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AM News Brief: Ranch Sales Up, Basketball Postponed & Cog Rail Option For Little Cottonwood Canyon

A photo of cars parked on the side of the road at Albion Basin.
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The Utah Department of Transportation is considering two additional alternatives as possible solutions to traffic congestion in Little Cottonwood Canyon. This story and more in the Tuesday morning news brief.

Tuesday morning, November 24, 2020

Northern Utah

New Options For Little Cottonwood Canyon

The Utah Department of Transportation is considering two additional alternatives as possible solutions to traffic congestion in Little Cottonwood Canyon. Based on public feedback, officials are reviewing a cog rail line plus a longer version of a proposed gondola that would begin in the valley below the mouth of the canyon. The cog rail is a diesel-powered train with a cogwheel to provide traction on steep slopes. It would cost an estimated $1.05 billion. The new version of the gondola would cost $576 million. Those will join three other options previously announced for more in-depth study. — Associated Press

Mask Innovations

A Salt Lake City-based company is working on a face mask made out of fibers coated with a chemical compound it found can inactivate certain viruses, including the one that causes COVID-19. Masks have been touted as one of the key tools in preventing the spread of the disease, but they are not perfect. While the new mask could be an improvement to cloth or other disposal versions, it likely would not replace the N-95 mask, the current gold standard. Read the full story. — Jon Reed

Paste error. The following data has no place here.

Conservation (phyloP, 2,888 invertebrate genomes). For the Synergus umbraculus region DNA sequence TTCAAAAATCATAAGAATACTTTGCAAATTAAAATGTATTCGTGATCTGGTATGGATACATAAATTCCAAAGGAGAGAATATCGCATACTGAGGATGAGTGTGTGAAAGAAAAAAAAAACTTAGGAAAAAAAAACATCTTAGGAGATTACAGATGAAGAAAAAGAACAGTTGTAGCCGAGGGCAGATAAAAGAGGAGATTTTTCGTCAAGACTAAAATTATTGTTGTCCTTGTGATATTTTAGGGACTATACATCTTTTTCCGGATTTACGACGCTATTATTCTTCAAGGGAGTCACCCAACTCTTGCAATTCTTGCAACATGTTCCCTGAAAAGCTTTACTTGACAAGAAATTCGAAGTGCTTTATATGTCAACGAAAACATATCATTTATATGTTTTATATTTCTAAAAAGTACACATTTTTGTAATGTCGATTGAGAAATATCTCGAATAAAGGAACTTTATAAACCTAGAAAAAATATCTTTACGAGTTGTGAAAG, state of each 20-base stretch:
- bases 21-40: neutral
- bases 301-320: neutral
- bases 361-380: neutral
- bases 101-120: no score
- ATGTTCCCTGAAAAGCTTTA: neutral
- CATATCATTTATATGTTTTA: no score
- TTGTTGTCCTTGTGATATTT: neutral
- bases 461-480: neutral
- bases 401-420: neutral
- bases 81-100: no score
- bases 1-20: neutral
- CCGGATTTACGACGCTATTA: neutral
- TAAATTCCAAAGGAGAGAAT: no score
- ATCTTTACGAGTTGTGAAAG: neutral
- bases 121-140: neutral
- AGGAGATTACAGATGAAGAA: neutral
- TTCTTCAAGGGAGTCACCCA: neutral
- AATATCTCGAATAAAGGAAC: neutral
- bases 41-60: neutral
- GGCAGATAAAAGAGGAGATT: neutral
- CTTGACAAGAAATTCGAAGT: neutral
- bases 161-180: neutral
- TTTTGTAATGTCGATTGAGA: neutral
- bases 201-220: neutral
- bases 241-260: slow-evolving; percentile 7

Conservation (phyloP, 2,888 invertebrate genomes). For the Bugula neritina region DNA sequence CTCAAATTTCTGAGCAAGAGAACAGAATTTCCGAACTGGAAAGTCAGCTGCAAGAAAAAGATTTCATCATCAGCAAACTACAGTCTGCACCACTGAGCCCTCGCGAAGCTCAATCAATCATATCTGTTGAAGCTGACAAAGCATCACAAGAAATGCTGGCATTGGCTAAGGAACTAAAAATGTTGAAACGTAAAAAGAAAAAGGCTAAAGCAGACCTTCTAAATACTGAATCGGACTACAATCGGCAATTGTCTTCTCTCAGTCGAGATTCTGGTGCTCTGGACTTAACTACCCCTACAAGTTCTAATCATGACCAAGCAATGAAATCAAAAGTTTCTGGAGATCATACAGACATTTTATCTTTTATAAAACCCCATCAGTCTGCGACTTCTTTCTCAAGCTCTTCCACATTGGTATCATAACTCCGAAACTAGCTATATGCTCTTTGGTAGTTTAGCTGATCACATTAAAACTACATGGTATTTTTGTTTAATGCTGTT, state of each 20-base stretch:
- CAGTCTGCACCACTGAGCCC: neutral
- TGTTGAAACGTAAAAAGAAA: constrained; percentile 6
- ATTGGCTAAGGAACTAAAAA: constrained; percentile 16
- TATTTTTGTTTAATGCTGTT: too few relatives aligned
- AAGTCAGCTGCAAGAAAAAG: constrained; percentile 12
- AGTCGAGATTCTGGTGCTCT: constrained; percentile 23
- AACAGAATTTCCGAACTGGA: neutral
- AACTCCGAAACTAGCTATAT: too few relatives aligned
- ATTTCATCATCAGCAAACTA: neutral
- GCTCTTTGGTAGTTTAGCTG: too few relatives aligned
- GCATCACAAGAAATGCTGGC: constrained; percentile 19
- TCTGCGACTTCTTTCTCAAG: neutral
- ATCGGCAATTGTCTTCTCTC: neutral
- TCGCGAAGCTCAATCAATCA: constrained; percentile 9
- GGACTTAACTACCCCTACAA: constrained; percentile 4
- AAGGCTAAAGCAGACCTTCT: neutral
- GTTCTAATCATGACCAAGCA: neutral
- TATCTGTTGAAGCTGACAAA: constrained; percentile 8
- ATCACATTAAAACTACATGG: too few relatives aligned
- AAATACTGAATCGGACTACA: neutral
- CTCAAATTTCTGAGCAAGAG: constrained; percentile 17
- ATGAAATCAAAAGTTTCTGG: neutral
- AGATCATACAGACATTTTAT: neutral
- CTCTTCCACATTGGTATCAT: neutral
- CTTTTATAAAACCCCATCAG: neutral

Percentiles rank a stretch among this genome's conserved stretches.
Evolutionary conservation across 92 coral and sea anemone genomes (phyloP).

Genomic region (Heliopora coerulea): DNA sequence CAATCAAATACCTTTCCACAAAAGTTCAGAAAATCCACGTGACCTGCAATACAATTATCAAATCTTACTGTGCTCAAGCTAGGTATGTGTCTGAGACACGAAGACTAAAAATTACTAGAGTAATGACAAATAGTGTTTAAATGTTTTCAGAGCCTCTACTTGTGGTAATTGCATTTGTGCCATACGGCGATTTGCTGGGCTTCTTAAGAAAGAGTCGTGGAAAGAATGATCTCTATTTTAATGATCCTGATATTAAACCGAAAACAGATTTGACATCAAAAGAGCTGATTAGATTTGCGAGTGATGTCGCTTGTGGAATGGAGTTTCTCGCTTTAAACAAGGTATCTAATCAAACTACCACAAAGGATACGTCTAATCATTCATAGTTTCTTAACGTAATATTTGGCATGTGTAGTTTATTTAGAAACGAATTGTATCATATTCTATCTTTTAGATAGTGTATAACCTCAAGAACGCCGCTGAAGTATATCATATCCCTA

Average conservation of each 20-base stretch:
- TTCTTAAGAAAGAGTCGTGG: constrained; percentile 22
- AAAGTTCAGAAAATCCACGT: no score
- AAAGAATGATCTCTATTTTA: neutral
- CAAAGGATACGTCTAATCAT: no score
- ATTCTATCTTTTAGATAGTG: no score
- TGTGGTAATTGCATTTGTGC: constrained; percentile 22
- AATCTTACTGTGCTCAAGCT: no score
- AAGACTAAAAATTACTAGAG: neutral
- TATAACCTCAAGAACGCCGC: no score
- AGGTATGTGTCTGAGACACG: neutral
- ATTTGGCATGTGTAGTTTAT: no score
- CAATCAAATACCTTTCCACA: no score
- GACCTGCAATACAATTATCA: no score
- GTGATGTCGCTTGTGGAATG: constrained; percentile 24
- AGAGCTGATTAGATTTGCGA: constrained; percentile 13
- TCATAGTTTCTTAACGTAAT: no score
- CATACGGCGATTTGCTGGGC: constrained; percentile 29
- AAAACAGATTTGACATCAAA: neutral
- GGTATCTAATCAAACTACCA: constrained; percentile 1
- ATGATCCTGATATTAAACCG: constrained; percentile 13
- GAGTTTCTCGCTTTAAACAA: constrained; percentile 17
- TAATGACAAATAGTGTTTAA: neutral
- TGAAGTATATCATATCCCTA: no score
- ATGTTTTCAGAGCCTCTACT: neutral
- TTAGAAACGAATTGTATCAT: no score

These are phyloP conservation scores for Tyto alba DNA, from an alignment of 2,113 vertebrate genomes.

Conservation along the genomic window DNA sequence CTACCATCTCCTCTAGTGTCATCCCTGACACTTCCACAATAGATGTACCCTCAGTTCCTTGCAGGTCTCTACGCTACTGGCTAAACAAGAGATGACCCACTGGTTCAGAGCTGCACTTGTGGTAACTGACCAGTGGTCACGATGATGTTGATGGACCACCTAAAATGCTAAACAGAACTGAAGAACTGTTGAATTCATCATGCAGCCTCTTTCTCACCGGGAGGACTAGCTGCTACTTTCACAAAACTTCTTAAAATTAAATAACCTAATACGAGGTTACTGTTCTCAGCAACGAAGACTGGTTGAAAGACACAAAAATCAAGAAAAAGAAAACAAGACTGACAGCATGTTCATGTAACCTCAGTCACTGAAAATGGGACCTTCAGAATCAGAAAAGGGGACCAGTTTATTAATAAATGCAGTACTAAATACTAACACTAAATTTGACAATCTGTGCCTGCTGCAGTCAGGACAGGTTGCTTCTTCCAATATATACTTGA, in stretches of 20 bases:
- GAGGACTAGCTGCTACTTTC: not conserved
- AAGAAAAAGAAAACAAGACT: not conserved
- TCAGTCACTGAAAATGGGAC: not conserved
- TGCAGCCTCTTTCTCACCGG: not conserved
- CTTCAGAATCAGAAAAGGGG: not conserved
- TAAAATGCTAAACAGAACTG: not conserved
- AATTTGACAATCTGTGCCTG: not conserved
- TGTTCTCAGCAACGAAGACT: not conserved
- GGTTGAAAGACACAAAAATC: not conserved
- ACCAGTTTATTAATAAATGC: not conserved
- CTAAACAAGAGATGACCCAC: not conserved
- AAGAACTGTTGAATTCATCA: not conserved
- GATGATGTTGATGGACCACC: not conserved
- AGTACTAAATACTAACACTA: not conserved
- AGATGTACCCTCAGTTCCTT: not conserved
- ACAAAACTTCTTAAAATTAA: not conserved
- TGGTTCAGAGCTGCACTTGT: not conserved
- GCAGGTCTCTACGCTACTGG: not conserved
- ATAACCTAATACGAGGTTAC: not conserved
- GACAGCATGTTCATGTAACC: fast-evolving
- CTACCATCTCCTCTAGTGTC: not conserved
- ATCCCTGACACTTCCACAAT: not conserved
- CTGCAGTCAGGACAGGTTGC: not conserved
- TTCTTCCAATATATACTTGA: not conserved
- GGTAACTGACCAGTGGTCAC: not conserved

University of Utah Basketball Postpones Season Opener

The University of Utah’s has cancelled the men’s basketball season opener because of a number of COVID-19 cases. The Runnin’ Utes were slated to play Friday night against New Orleans. Instead, they'll open against Washington on Dec. 3, marking the first time since 1925 that Utah starts the season against a league opponent. Utes Coach Larry Krystkowiak has tested positive for COVID-19. Krystkowiak appeared on The Bill Riley Show on “ESPN 700” Monday, saying that among eight players living in two households, the majority tested positive. — Diane Maggipinto


Sunday Marks Highest Single-Day Case Count For Navajo Nation

The Navajo Nation Health Department recorded 197 additional COVID-19 cases and no deaths from the virus Monday. On Sunday, officials reported a daily record of 383 cases. That all-time high pushed the case count over 15,000, with 631 known deaths since the pandemic began. Residents on the reservation are under a three-week stay-at-home order. Only essential workers are allowed to come and go. Others are permitted to travel in cases of emergency or for essentials. — Diane Maggipinto

Ranch Sales Booming

Ranch sales are surging across the West according to realtors in the region. Bill McDavid works with Hall & Hall, selling ranches around the Mountain West. He said this is the most active year he’s seen over the few decades he’s been in the industry. McDavid said the pandemic is encouraging people who’ve toyed with the idea before to pull the trigger now. But he says ranch prices haven’t gone up in the way home prices in mountain towns have. — Madelyn Beck

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